Status of implementation of CNG as a fuel for urban buses in Delhi

January 08, 2011

On April 1, 2001, there was mayhem in Delhi. Not many buses were plying on the roads as the Supreme Court ruling on moving the entire public transport fleet to CNG, came into effect. Unfortunately this had not been complied with. Without diluting the original order the Supreme Court only allowed a conditional extension of the deadline till September 30, 2001.

What reigned supreme was confusion and doubts about CNG technology. Only half baked information was thrown around, sensational stories were carried, false claims made to create fear about CNG’s safety and its health effects. No effort was made to build up confidence in CNG technology. It was never communicated effectively that to protect public health it was important that CNG be used to reduce the dangerously high level of particulate pollution in the city.

The main worry at that stage was whether the right systems and regulations were inplace to ensure that nothing would go wrong with the process of moving towards CNG. It almost appeared that for any administrative lapse the blame would be put on the CNG technology. Lack of information made premeditated rumour-mongering so easy, making a normal technical snag look like a disaster. There was also an additional concern for lack of competition in the market given the few players —just two bus manufacturers and one conversion agency. Weak regulations and monopoly could result in price manipulation, compromises in quality, and choice of inappropriate technology.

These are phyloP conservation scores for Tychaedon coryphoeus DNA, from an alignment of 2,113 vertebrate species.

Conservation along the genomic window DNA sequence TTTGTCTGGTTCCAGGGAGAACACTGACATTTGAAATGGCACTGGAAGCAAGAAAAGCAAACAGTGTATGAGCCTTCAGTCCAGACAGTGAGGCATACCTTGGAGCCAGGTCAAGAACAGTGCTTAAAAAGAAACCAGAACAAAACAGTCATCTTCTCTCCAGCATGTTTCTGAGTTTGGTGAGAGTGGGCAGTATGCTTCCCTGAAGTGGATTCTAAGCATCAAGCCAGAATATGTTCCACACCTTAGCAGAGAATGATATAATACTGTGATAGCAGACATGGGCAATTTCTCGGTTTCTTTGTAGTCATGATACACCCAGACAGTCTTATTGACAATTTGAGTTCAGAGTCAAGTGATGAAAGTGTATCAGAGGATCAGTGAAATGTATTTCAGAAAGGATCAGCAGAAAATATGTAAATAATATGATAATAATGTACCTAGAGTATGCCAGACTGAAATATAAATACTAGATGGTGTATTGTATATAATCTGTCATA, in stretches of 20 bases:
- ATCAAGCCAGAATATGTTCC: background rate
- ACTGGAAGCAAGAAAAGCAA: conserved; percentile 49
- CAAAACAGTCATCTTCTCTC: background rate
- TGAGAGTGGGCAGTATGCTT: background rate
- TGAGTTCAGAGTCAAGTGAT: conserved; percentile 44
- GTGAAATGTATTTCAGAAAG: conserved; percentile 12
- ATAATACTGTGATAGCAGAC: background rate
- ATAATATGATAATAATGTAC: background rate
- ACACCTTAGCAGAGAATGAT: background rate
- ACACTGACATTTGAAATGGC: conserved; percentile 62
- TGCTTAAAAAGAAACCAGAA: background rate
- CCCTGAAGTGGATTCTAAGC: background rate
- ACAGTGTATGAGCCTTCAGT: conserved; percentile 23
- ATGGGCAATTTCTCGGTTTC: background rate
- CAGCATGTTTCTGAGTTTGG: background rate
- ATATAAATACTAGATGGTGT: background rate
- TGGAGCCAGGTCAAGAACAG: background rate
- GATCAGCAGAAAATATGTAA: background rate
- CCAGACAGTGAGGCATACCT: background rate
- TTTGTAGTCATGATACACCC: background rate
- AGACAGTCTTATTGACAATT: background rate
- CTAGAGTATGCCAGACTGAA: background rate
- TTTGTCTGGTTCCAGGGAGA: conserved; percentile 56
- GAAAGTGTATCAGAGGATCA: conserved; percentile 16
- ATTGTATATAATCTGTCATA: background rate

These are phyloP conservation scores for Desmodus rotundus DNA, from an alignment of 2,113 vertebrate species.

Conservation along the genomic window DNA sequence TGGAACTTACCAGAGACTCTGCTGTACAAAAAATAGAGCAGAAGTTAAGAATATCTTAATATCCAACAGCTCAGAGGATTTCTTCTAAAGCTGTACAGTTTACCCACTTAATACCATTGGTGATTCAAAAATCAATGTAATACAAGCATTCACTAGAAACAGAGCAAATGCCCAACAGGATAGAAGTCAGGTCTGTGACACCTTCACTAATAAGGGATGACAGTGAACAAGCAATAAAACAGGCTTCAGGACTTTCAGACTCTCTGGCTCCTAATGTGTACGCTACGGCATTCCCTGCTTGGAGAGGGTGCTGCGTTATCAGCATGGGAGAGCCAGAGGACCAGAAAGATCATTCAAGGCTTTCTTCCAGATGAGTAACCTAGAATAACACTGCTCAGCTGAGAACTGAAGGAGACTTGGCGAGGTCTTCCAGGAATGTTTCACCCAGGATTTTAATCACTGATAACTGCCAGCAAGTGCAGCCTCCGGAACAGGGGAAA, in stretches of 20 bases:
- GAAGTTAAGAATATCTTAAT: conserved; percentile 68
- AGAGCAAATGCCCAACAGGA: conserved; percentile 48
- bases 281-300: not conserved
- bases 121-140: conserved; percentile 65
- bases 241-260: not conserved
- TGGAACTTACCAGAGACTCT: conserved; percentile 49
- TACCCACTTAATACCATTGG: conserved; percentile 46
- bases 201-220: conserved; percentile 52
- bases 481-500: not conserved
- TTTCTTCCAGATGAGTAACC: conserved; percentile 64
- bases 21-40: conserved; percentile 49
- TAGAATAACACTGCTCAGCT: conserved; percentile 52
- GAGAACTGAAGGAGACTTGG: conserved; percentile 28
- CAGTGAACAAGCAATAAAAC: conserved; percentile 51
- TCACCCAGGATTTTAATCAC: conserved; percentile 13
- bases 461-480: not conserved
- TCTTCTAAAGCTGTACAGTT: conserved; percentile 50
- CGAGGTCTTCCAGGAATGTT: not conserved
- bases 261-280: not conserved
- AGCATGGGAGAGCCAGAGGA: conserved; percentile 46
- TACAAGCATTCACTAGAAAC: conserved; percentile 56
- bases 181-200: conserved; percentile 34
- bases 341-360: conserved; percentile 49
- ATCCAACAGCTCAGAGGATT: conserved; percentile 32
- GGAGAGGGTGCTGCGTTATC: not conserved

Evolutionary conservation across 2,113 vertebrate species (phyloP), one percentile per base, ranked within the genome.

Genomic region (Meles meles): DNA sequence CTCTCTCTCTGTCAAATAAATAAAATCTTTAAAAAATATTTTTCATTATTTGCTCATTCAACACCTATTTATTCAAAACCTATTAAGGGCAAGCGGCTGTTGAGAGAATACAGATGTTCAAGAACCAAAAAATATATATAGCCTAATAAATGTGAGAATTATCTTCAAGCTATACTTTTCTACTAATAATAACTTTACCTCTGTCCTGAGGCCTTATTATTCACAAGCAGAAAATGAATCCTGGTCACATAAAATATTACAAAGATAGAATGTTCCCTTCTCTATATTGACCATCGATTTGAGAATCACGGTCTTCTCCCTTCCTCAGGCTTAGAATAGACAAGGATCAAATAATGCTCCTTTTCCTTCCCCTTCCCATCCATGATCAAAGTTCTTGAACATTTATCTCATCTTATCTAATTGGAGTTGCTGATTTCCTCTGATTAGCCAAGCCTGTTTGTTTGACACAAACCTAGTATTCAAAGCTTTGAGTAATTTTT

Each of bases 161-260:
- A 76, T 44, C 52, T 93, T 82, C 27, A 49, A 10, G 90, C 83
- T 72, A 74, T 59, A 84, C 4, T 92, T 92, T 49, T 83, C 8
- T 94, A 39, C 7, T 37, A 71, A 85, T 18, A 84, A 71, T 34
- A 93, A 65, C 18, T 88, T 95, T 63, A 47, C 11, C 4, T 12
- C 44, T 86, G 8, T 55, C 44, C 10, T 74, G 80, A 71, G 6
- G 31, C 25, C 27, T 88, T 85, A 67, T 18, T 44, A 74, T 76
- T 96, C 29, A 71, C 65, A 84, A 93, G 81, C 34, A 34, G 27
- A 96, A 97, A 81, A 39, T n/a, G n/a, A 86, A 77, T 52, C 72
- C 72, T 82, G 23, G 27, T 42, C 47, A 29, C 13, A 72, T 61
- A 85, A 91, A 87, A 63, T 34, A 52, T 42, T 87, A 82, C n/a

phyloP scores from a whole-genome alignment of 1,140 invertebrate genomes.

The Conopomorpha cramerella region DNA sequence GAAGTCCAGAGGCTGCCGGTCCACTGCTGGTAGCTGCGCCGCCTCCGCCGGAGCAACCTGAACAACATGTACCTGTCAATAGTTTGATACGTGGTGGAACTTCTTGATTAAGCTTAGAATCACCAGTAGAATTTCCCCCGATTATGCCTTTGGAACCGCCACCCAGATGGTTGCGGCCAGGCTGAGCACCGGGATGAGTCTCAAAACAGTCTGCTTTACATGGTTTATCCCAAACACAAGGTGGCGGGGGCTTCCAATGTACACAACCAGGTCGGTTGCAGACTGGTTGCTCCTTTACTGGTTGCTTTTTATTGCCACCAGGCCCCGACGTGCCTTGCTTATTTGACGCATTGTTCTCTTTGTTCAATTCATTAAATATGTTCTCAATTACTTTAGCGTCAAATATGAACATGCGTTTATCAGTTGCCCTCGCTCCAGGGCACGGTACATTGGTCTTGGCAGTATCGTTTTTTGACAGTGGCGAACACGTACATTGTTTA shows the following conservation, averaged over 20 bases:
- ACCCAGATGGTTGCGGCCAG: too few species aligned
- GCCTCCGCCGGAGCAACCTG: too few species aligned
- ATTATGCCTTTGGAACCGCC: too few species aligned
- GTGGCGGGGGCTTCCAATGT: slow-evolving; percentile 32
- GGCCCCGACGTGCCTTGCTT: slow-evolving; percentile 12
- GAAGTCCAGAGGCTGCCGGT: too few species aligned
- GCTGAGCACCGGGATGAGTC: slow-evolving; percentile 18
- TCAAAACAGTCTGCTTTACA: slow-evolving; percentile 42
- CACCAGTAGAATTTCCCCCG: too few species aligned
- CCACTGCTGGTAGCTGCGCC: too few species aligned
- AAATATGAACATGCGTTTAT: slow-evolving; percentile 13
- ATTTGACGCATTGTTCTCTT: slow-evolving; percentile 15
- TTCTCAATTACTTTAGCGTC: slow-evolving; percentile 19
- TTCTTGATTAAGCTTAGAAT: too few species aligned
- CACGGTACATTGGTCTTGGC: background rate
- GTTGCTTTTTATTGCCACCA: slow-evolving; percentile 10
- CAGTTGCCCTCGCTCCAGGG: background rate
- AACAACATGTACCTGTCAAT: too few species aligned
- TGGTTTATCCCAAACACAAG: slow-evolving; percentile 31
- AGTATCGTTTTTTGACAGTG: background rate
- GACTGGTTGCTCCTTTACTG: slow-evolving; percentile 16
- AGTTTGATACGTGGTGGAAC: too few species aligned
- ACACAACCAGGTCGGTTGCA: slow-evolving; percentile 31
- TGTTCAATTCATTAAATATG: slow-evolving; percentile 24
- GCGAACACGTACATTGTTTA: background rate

Centre for Science and Environment (CSE) was concerned as it believed that the CNG strategy was one of the most important decisions taken so far to control particulate pollution that kills one person per hour in Delhi. If there were doubts about safety of CNG, suspicion of high emissions of some pollutants from converted buses, distrust of it on-road performance, it needed to be investigated and proper regulations put in 5 THIRD DRAFT ENGINES OF THE DEVIL place to get the maximum benefit from this process. Yet at no point did the government think it fit to investigate and assess the new technology, evaluate the infrastructure facilities and monitor enforcement of safety rules to allay fears.